For combining data from different sources and granting acess to these data by the individual, a new technical architecture consisting of distributed systems has been defined, with the high-level interfaces between them being specified and developed. The architecture will support the coordination of identity and privacy preferences between the distributed systems, such that information associated with an individual that is distributed between these systems can be shared in accordance with the preferences of the individual.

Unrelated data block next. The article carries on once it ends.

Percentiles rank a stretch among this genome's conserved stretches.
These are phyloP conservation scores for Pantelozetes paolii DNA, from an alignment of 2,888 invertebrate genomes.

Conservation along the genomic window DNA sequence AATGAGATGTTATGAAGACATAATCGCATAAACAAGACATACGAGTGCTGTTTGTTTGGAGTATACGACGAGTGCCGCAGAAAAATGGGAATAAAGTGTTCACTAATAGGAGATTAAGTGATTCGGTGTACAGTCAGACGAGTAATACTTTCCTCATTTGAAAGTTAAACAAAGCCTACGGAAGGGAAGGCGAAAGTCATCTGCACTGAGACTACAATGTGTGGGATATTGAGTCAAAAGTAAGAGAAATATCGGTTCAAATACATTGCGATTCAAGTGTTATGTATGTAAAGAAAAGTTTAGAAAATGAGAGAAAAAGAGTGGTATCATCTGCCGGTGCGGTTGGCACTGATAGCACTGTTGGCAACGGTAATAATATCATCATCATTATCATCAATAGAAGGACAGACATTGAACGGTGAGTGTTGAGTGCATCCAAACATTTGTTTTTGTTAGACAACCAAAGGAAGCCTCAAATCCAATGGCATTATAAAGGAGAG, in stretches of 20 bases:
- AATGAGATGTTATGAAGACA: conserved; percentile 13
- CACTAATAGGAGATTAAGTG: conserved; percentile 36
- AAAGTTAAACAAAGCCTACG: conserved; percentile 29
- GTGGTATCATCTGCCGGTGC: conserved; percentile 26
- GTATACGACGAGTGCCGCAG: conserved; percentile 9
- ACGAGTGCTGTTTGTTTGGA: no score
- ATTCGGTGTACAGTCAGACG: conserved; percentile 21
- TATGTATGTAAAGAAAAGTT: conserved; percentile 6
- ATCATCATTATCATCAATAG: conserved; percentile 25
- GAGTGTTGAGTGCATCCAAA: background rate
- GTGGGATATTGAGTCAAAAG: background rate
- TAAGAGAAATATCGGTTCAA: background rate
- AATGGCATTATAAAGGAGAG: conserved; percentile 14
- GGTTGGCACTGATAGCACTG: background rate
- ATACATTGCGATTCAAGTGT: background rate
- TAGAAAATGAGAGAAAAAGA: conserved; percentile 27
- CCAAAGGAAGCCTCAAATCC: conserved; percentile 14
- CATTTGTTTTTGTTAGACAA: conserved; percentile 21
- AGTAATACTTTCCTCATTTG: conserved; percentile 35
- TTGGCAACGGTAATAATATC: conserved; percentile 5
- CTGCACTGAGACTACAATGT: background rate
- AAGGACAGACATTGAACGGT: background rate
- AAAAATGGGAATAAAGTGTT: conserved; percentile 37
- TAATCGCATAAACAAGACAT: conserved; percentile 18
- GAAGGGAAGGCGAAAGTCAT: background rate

The Do CHANGE ecosystem could have considerable impact economically, socially and medically if it can be deployed in part or in full in healthcare. The emphasis on behaviour change, however, is a fundamental element of the ecosystem. There are major human and economic benefits to be had in tackling the behavioural risk factors in disease and the Do CHANGE ecosystem could be used in many other health areas. There seems little doubt that many lives would be saved and healthcare costs reduced by changes in lifestyle of the kind being targeted in Do CHANGE.